May 30, 2006 - by
POSTSEASON MEDIA GUIDE: No. 18 FSU Baseball Heading To Athens Regional

May 30, 2006

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This is Florida State’s 29th consecutive trip to NCAA Regionals, which is the second-longest streak in the nation behind only Miami (34). Overall, this is Florida State’s 44th NCAA Regional, which is the second-most ever trailing only Texas. The Seminoles and Longhorns are the only two schools to ever play in 40 NCAA Regional Tournaments. The Seminoles are 145-96 all-time in NCAA Tournament play. Only three teams (Miami, Texas and USC) have more wins in NCAA Tournament play and the College World Series than Florida State and only nine schools in all of college baseball have more than 100 wins in postseason play. This is the first time in a decade that the Seminoles have not hosted an NCAA Regional and they have advanced to Super Regionals every year since the format was put into place in 1999.

* This is the 29th consecutive trip to the NCAA Tournament for the Seminoles.
* Head Coach Mike Martin has now led his team to the NCAA’s in each of his 27 years on the bench.
* This is the first time since 1996 FSU will not open NCAA Tournament play at home. That year the Seminoles were sent         to Stanford and won the regional.
* Of FSU’s 44 NCAA Tournament appearances only 19 have started on the road and in the last 24 years FSU has only been         sent to a road regional just three times.
* Seven of FSU’s 18 runs to the College World Series have started at a regional played away from home.
* Florida State is 44-28 (.611) when playing in a regional on the road compared to 73-29 (.716) when playing at home.
* FSU is 8-2 in the last two Regionals played at an opponent’s stadium.
* In 19 road regionals, FSU has posted a winning percentage of .500 or better 12 times.
* Florida State trails only Texas for the most NCAA Tournament appearances
* Since the NCAA started selecting 16 host sites in 1999, the home team has won the Regional 66 times in 96         opportunities (59%).
* FSU is second all-time for wins in NCAA Regional and Super Regional play with 120.
* No team has played more NCAA Tournament games than FSU with 178 in program history.
* This is the first time since 1975 that there will not be a regional played in the state of Florida.

The Seminoles lead the all-time series with JU 108-33 (.755) and they have never played a game on a neutral site. FSU has won 17 straight games in the series. The last time a Seminole squad lost to JU was February 24, 2002 in Jacksonville. The Dolphins won that game 13-4. It tied the series record for the most runs scored by JU versus FSU and the widest margin of victory for JU. The record was set in 1971 in an identical 13-4 JU win on their campus. FSU is 5-1 versus Jacksonville in the NCAA tournament, with the last meeting being May 30, 2003 where FSU won 6-0 in the opening game of the Tallahassee Regional. FSU has won four straight versus JU in the tournament with victories in 2003, 1999 and twice in 1994. The lone tournament defeat to the Dolphins came in 1976, when the Seminoles lost an elimination game 9-7. The defeat came one day after a 6-1 victory in their first postseason match up. The Seminoles’ largest margin of victory in a postseason was 9-2 in the Tallahassee Regional opener in1999. In the six meetings between the two teams in postseason play, the Seminoles have never scored fewer than five runs in a game. Overall, FSU has scored 10 or more runs in seven of the last 13 meetings and recorded two shutouts in that stretch. Besides the two shutouts, JU has had success producing runs until this year. The Dolphins have scored three or more runs in eight meetings but have never been closer than five runs in any of those 10 games before this season. In four games this year, Jacksonville has scored no more than two runs in any game. The longest win streak for FSU in the series is 18 games set between 1980-2002 while JU’s longest win streak is three games set twice (1972 and 1982).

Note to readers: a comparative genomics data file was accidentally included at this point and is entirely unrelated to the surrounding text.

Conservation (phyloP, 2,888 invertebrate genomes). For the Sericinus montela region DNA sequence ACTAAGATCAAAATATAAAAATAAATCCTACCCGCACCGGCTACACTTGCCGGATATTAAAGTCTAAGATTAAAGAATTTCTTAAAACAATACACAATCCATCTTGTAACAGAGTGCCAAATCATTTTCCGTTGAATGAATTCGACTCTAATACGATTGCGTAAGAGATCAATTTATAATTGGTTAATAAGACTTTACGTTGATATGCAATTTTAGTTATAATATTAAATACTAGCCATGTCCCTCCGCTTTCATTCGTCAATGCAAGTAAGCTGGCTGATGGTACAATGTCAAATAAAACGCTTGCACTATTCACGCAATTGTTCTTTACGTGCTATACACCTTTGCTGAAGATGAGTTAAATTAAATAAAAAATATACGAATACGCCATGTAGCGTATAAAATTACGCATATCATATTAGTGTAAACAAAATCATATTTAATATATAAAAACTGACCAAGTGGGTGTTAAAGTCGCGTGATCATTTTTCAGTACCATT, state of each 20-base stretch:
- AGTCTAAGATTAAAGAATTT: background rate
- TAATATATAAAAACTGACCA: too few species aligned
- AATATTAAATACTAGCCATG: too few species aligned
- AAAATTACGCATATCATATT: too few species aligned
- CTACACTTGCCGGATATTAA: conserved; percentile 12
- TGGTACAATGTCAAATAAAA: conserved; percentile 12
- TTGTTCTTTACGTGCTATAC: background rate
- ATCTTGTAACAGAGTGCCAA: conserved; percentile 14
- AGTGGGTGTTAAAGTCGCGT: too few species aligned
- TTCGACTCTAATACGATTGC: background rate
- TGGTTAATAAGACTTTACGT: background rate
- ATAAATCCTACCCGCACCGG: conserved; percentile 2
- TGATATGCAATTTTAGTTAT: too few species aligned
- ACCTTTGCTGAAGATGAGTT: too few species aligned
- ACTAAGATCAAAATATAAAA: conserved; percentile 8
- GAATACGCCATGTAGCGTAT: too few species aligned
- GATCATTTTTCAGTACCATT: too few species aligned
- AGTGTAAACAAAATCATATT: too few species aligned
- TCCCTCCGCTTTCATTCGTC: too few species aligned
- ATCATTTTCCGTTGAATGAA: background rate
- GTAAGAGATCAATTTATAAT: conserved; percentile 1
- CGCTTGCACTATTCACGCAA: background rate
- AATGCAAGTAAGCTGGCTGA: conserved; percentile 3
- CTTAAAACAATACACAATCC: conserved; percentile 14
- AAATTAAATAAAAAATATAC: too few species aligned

Florida State has won all four games this season, by scores of 4-1, 4-2, 10-1 and 9-2. In the last three meetings FSU has started to bring out the offensive firepower as the Seminoles had at least 10 hits in each game. In the four games, Ryan Strauss is pacing the Seminoles, hitting .429. He has two doubles, three RBIs and has scored two Seminole runs. Shane Robinson is hitting .350 versus the Dolphins with a home run and three RBIs. Ryne Malone has driven in the most Seminole runs by knocking six in. Michael Hyde has two victories in 12.2 innings of work.  He has allowed three runs, two earned and struck out 10 Dolphin batters. JU is hitting .234 versus Hyde as he has started two of the games and appeared once in relief. Luke Tucker has earned two saves in three innings of work, giving up one hit and striking out seven of ten batters he has faced.